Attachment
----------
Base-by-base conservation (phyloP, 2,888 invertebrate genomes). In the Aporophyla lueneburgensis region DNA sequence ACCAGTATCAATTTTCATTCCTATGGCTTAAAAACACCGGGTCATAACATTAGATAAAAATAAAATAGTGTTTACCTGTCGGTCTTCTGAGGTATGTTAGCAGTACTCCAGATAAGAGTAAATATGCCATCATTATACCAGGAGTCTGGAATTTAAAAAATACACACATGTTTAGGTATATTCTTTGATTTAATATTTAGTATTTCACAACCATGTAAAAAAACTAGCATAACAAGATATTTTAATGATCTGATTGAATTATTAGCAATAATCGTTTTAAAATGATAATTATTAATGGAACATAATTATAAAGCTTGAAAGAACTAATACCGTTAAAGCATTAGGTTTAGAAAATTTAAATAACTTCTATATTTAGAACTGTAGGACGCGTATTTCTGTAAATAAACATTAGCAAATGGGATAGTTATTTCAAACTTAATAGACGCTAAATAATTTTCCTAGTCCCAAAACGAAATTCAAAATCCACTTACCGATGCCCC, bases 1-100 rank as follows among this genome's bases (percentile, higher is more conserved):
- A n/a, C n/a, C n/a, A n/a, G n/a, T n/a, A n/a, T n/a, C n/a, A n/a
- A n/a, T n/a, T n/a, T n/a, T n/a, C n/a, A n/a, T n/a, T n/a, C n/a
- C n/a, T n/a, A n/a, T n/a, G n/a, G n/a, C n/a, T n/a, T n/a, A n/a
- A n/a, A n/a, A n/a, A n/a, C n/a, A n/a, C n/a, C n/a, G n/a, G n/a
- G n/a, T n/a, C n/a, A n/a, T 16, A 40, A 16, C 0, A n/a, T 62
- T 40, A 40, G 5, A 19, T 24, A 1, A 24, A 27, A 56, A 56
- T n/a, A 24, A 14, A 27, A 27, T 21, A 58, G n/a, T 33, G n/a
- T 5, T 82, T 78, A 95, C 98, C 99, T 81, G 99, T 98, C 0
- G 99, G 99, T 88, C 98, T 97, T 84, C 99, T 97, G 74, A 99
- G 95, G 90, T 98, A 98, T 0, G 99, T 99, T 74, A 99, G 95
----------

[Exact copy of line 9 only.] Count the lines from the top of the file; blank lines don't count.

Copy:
- T 5, T 82, T 78, A 95, C 98, C 99, T 81, G 99, T 98, C 0